Streamlines and breakouts comprise components four and five of your turning sequence. Keep in mind that the more efficient you are with the first three components, the better opportunity you have for a great component four and five.
Another way to look at the streamline is underwater travel. So, the question becomes, ‘how can I maximize my underwater travel so that I go farhter, and do it faster, than my opponent?’ By using the following tips in practice, you will make this a reality.
1. Body alignment and body balance are essential tools for an effective streamline. Think of your body as an arrow- elongate your neck and spine and slightly round out your upper back. use the weight from your head to balance the weight of your hips, and your legs.
2. Keep your core tight! The tighter, the better.
3. Too much stretching with your arms, however, will be counter-productive as this will tend to throw your balance off a bit. Your arms hang naturally from your shoulders (when standing) at a slight bend. This is the bend you want for your streamline.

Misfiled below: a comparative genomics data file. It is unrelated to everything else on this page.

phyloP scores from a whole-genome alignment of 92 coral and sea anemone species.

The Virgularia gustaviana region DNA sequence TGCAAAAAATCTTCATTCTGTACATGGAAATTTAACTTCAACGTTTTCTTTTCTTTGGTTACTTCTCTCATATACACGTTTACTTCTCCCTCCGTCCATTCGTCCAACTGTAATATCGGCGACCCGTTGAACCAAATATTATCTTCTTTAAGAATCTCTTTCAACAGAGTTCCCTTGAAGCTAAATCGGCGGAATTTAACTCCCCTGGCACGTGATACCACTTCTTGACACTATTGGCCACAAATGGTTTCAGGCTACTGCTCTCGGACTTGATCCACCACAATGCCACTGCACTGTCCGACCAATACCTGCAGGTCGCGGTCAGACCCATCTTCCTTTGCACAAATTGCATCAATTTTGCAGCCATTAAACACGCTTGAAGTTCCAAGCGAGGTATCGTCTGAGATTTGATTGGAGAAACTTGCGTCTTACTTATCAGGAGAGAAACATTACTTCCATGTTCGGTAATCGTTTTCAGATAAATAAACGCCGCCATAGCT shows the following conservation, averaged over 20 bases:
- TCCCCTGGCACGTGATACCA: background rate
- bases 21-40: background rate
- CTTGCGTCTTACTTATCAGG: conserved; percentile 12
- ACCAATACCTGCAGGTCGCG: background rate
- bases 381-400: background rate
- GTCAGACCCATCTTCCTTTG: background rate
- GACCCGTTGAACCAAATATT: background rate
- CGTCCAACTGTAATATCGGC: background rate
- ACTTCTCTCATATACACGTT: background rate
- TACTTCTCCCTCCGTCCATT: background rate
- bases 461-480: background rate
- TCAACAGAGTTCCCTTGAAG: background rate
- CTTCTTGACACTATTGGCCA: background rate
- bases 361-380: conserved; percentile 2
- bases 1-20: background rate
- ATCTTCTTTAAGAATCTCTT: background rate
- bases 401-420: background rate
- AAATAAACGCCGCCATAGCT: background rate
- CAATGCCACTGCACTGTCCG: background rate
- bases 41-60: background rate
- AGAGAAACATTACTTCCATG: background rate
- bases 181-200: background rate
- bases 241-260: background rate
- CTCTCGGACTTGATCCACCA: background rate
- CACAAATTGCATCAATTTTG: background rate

4. Every swimmer has an ideal depth with which they travel the furthest, and fastest. To find yours, you must experiment with various body depth off of your walls. Try coming off very shallow (not too good!) Then, try coming off the wall very deeply. (probably not too great either). Now that you know your ideal depth is somewhere in between shallow and deep, you can play around with it. Be sure to maintain proper balance, alignment and core tightness each time, and feel (and see) how you have an advantage on the swimmer in the lane next to you!